Was dismayed to discover this morning that O’Reilly is no longer putting on in-person conferences, to include the wonderful OSCON conference I so enjoyed both attending and presenting for. I tripped across that news today when I went to find links to my previous talks (2014, 2016). Both talks were based around the idea of delivering the bad news that your build is broken by way of obnoxious Furby chatter. I had submitted talk topics for several years before that first talk got picked up – guess the conference review assessors similarly thought Furbies might be hard to look away from.
So, farewell, OSCON, Strata, and an abundance of other conferences. I’ve been finding my geek conference fix in other places of late, more related to cyber, and it’s not as if there isn’t an abundance of ways to learn in person and online. But OSCON will forever hold a sweet spot in my heart.
Succumbed to temptation today and bought a laptop. I’ve been thinking about it for a while. In two more weeks, I’ll need to hand back in the one I’ve been using from work. This Macbook has stood me well through college and capture the flags, and I’ll be sad to see it go, particularly since it’ll take another week after that before my new one arrives. That said, 32GB of RAM, a 1 TB NVME drive, an NVIDIA GPU with 8GB, and an AMD Ryzen chip: gotta put this poor box to shame. I’m going to have to grow my chops in reverse engineering and cyber exploitation to match it!
You may have seen a few more geek notes on here of late. I’ve really enjoyed jumping into CTFs. My objective isn’t to win, but to find more ways to solve puzzles.
This weekend’s adventures were a little different, though. My company sponsors UMBC’s CyberDawgs team, and they’ve asked us to contribute challenges to their upcoming CTF. I tasked our IRAD team with coming up with a few and I wrote a couple, as well. So this weekend I spent some normalizing our submissions’ README files and doing a final test of the submissions.
One of the submissions was really giving me trouble. The IRAD team member who’d developed it had demonstrated it to us, but the solution instructions in the README just weren’t “clicking” to then be able to reproduce a solve, much less help anyone else understand how to solve. It’s customary in CTFs to have a Discord channel where mentors can offer assistance to those on the right track; given that I don’t want to be up all night myself providing that support, thought it best to provide a walkthrough for someone else..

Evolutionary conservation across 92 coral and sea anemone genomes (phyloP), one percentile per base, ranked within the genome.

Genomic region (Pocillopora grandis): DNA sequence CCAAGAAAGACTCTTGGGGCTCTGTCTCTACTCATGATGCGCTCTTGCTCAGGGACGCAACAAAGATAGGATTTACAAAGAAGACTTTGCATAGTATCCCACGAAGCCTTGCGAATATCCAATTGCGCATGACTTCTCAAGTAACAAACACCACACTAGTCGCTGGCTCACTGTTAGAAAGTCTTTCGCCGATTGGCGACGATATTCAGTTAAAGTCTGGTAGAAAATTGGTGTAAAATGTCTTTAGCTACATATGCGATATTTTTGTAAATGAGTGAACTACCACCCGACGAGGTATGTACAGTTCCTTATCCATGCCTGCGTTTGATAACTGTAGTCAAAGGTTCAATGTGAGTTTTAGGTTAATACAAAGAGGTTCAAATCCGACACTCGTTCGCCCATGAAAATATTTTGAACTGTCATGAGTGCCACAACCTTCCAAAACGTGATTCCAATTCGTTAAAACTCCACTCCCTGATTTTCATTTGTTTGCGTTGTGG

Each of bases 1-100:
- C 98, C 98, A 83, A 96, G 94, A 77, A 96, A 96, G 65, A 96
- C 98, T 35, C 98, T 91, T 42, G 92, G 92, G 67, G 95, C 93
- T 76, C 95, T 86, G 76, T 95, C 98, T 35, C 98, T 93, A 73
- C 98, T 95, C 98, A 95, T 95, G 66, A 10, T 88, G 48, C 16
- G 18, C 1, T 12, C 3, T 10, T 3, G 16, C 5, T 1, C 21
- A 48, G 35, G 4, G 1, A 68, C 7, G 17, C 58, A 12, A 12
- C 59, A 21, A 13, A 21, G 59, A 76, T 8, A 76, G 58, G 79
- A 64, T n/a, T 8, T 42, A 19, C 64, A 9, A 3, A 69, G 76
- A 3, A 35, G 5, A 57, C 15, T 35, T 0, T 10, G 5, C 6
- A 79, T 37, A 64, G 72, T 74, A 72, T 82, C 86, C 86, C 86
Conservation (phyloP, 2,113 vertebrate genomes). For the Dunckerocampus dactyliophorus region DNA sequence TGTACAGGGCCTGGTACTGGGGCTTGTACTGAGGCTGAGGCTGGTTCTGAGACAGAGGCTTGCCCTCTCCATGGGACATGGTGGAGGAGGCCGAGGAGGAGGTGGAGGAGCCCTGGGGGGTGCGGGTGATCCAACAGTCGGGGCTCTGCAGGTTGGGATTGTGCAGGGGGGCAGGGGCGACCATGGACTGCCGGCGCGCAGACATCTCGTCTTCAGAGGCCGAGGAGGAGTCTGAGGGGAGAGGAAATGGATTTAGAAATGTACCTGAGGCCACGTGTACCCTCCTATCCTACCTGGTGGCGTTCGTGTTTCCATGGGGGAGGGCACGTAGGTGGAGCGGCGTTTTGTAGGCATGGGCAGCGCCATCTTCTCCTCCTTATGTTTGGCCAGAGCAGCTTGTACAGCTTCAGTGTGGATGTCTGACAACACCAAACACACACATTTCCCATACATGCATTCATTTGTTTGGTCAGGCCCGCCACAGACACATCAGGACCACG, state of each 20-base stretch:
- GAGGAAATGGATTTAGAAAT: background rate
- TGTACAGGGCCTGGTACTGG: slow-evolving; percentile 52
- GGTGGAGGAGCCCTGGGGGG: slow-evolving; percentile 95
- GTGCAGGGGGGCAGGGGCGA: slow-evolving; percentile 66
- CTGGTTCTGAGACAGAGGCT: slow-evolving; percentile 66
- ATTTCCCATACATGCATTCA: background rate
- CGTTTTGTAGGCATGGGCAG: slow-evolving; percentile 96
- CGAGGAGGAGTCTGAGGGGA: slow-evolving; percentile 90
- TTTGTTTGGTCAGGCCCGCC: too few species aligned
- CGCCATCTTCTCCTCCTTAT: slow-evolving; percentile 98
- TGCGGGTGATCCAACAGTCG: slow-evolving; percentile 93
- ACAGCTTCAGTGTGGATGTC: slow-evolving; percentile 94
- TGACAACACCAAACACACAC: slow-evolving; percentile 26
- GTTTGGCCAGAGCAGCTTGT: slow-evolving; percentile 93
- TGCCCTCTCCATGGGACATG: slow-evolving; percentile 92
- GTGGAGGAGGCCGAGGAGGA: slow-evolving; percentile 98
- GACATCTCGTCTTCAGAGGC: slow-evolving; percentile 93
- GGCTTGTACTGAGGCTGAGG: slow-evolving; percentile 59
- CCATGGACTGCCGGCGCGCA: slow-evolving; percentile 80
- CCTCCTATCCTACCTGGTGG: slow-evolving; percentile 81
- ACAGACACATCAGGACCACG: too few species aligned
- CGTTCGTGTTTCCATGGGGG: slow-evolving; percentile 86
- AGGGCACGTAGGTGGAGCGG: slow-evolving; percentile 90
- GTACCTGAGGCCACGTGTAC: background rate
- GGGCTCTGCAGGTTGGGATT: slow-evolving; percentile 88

Not only did I “crack” it (helped, of course, by the solution instructions in his README), but then I was able to provide a linked reproducible recipe using a tool called CyberChef that is really useful for a lot of CTF grunt work. I’m avoiding linking to the recipe or giving any more info on the challenge, of course, given that there’ll be hopefully lots of folks taking a crack at it in early May. I’m now more confident, though, that there may be some folks who solve it AND I better understand a particular kind of encryption approach.
Notes from this week’s CTF – geek notes for Tina. Should have collected notes on more challenges, but, eh…
Received a PCAP file that said it had secret coordinates in it. PCAP was completely USB traffic, specific URB_INTERRUPT
- Isolated traffic for appropriate device, after examining device descriptor response to find keyboard
- Started mapping out the HID keys by hand, until a teammate suggested https://github.com/TeamRocketIst/ctf-usb-keyboard-parser
- Ultimately used tshark to extract the data, via
tshark -r ~/Downloads/file.pcap -Y 'usb.device_address == 2 and usb.data_len > 0 and !(usbhid.data == 00:00:00:00:00:00:00:00)' -T fields -e usbhid.data | sed 's/../:&/g' | sed 's/^://g' > keys.txt
- (Note: the second se is because the recommended one ended up prefixing all the lines with : – second sed strips it off)